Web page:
This musical cartography is correct in the absolute but naturally reveals some variations and exceptions. This intriguing and freak 'n' roll 1970's German scene enjoyed a rebirth in recent years thanks to a large number of reissues (of long lost classics) published by several independent labels (Spalax, Garden of Delights, Long Hair Music...) as a direct result of Krautrock's musical inspiration of modern post rock bands. There are actually some neo psychedelic rock bands who try to hold up Krautrock, and who notably find a major place to express themselves during the historical Burg Herzberg Festival in Germany.

Philippe Blache
December 2007



The responsibility for the psych/space, indo/raga, krautrock and prog electronic subgenres is taken by the PSIKE team,
currently consisting of
- Sheavy
- Meltdowner
- siLLy puPPy
- Rivertree



handbook

Krautrock Top Albums


Showing only studios | Based on members ratings & PA algorithm* | Show Top 100 Krautrock | More Top Prog lists and filters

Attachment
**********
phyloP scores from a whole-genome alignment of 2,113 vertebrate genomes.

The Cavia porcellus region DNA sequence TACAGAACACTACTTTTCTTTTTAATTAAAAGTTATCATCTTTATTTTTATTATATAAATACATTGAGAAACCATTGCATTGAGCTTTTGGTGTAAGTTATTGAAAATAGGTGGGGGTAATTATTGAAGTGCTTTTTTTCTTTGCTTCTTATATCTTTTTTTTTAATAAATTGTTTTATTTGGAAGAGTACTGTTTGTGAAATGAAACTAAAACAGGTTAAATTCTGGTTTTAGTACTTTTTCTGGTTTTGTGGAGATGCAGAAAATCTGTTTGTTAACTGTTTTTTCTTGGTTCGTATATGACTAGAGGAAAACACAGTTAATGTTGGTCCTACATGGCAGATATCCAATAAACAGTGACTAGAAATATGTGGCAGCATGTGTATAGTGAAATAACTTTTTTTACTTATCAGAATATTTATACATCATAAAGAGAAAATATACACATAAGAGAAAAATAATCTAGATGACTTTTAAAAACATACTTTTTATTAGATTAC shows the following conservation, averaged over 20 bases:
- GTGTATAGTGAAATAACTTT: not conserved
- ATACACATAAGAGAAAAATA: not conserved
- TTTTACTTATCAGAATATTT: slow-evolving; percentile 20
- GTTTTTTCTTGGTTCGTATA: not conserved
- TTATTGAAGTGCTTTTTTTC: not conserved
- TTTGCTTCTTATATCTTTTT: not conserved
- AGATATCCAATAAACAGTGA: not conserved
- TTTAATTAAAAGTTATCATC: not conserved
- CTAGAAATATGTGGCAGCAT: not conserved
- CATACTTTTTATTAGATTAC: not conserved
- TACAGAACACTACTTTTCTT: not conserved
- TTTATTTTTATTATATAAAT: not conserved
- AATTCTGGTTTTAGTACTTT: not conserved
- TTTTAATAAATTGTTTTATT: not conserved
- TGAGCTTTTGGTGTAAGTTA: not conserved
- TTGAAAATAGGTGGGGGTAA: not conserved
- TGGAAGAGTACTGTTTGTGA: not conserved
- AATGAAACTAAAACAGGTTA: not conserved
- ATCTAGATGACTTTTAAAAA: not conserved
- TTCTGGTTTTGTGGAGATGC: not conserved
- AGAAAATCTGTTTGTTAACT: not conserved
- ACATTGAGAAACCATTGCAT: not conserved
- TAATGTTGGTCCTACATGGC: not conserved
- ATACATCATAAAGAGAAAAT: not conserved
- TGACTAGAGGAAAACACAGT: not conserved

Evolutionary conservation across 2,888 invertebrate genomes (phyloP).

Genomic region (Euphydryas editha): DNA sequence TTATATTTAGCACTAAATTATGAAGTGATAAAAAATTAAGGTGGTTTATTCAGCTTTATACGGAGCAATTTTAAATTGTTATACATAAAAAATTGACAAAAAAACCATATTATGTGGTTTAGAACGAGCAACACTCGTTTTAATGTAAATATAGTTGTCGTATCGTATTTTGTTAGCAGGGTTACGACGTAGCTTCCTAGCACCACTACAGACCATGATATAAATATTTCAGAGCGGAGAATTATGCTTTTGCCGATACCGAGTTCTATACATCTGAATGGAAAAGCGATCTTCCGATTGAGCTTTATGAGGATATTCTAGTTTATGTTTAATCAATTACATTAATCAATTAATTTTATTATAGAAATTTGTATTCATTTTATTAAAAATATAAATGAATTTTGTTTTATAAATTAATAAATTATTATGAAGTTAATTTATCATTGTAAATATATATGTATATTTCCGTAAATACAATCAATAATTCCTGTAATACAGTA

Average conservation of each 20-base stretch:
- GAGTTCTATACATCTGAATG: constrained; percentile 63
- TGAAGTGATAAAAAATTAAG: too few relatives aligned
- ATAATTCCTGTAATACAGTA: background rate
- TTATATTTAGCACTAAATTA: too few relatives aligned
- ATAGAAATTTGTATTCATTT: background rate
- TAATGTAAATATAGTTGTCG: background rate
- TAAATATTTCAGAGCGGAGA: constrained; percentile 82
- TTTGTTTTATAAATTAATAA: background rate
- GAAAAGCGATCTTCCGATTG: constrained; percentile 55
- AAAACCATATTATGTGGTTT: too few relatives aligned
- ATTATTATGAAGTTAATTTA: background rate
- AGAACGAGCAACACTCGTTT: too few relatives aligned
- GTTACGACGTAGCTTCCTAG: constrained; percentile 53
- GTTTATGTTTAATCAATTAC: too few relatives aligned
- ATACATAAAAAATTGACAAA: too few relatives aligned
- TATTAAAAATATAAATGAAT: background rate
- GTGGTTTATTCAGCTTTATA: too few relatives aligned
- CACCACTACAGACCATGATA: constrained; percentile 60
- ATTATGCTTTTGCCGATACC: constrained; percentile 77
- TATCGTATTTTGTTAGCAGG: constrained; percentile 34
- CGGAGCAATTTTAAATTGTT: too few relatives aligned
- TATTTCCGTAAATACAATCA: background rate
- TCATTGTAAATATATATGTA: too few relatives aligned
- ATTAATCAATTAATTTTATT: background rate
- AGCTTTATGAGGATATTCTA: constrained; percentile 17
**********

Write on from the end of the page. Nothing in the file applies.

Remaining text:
4.19 | 268 ratings
HOSIANNA MANTRA
Popol Vuh
4.15 | 351 ratings
ASH RA TEMPEL
Ash Ra Tempel
4.10 | 427 ratings
YETI
Amon Düül II
4.23 | 113 ratings
EDGE OF TIME
Dom
4.07 | 498 ratings
FUTURE DAYS
Can
4.09 | 301 ratings
TANZ DER LEMMINGE [AKA: DANCE OF THE LEMMINGS]
Amon Düül II
4.07 | 313 ratings
NEU!
Neu!
4.51 | 37 ratings
EISZEIT
Gam
4.09 | 173 ratings
GILA - FREE ELECTRIC SOUND
Gila
4.02 | 378 ratings
PHALLUS DEI
Amon Düül II
4.14 | 109 ratings
LETZTE TAGE - LETZTE NÄCHTE
Popol Vuh
4.08 | 121 ratings
SELIGPREISUNG
Popol Vuh
4.08 | 119 ratings
VOLUME 10
Electric Orange
3.99 | 239 ratings
MALESCH
Agitation Free
4.06 | 121 ratings
KÄNGURU
Guru Guru
3.95 | 577 ratings
TAGO MAGO
Can
4.01 | 180 ratings
ELECTRIC SILENCE
Dzyan
4.43 | 32 ratings
TONY CONRAD & FAUST: OUTSIDE THE DREAM SYNDICATE
Conrad, Tony
4.03 | 132 ratings
AGUIRRE
Popol Vuh
3.95 | 256 ratings
WOLF CITY
Amon Düül II

Krautrock overlooked and obscure gems albums new


Random 4 (reload page for new list) | As selected by the Krautrock experts team

I'M GONNA TAKE YOU HOME
Ya Ho Wha 13
LET IT OUT
Frankie Dymon Jr.
SILOAH [ALSO RELEASED AS SÄUREADLER]
Siloah
A COUPLE OF TIMES
Twogether

Latest Krautrock Music Reviews


 River Of Return by AGITATION FREE album cover Studio Album, 1999
3.23 | 24 ratings

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River Of Return
Agitation Free Krautrock

Review by Neu!mann
Prog Reviewer